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Morphological “primary homology” and expression of AG -subfamily MADS-box genes in pines, podocarps, and yews

Authors

  • Marie Englund,

    Corresponding author
    1. Evolutionary Biology Centre, Physiological Botany, Uppsala University, Norbyvägen 18D, SE-752 36 Uppsala, Sweden
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  • Annelie Carlsbecker,

    1. Evolutionary Biology Centre, Physiological Botany, Uppsala University, Norbyvägen 18D, SE-752 36 Uppsala, Sweden
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  • Peter Engström,

    1. Evolutionary Biology Centre, Physiological Botany, Uppsala University, Norbyvägen 18D, SE-752 36 Uppsala, Sweden
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  • Francisco Vergara-Silva

    1. Laboratorio de Sistemática Molecular (Jardín Botánico), Instituto de Biología, Universidad Nacional Autónoma de México, Ciudad Universitaria, Coyoacán, México D. F. 04510, Mexico
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*Author for correspondence (email: marie.englund@ebc.uu.se)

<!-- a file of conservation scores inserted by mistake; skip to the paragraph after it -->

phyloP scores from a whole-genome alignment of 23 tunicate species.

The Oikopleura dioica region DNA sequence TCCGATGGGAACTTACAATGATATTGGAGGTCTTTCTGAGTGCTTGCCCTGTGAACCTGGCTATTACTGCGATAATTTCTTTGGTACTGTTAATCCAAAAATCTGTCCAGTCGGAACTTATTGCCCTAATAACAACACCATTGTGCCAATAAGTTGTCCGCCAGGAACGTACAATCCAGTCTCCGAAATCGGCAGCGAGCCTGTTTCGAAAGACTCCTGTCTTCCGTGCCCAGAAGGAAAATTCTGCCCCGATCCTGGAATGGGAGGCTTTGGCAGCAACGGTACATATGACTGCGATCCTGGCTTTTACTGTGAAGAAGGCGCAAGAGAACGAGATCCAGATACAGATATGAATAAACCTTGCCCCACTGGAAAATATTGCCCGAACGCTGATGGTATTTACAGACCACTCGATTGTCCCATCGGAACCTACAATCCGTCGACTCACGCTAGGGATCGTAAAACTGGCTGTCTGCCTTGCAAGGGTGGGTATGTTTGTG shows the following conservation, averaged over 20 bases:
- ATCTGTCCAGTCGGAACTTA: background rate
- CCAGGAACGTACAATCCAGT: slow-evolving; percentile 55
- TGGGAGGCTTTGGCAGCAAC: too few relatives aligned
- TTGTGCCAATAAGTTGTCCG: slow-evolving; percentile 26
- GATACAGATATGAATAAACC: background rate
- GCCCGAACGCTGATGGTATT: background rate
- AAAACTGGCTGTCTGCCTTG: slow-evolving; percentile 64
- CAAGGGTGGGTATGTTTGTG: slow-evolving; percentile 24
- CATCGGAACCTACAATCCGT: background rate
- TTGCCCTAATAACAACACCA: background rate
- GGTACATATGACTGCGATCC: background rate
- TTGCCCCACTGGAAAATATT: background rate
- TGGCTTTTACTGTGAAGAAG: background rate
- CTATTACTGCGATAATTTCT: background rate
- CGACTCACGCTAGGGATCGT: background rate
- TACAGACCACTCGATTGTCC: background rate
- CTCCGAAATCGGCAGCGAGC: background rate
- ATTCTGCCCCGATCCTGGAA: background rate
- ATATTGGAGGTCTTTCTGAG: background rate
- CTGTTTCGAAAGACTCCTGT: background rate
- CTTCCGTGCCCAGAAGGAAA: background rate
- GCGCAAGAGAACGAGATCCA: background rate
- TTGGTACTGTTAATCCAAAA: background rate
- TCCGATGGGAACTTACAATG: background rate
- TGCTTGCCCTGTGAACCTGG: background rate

Abstract

SUMMARY The morphological variation among reproductive organs of extant gymnosperms is remarkable, especially among conifers. Several hypotheses concerning morphological homology between various conifer reproductive organs have been put forward, in particular in relation to the pine ovuliferous scale. Here, we use the expression patterns of orthologs of the ABC-model MADS-box gene AGAMOUS (AG) for testing morphological homology hypotheses related to organs of the conifer female cone. To this end, we first developed a tailored 3′RACE procedure that allows reliable amplification of partial sequences highly similar to gymnosperm-derived members of the AG-subfamily of MADS-box genes. Expression patterns of two novel conifer AG orthologs cloned with this procedure—namely PodAG and TgAG, obtained from the podocarp Podocarpus reichei and the yew Taxus globosa, respectively—are then further characterized in the morphologically divergent female cones of these species. The expression patterns of PodAG and TgAG are compared with those of DAL2, a previously discovered Picea abies (Pinaceae) AG ortholog. By treating the expression patterns of DAL2, PodAG, and TgAG as character states mapped onto currently accepted cladogram topologies, we suggest that the epimatium—that is, the podocarp female cone organ previously postulated as a “modified” ovuliferous scale—and the canonical Pinaceae ovuliferous scale can be legitimally conceptualized as “primary homologs.” Character state mapping for TgAG suggests in turn that the aril of Taxaceae should be considered as a different type of organ. This work demonstrates how the interaction between developmental-genetic data and formal cladistic theory could fruitfully contribute to gymnosperm systematics.

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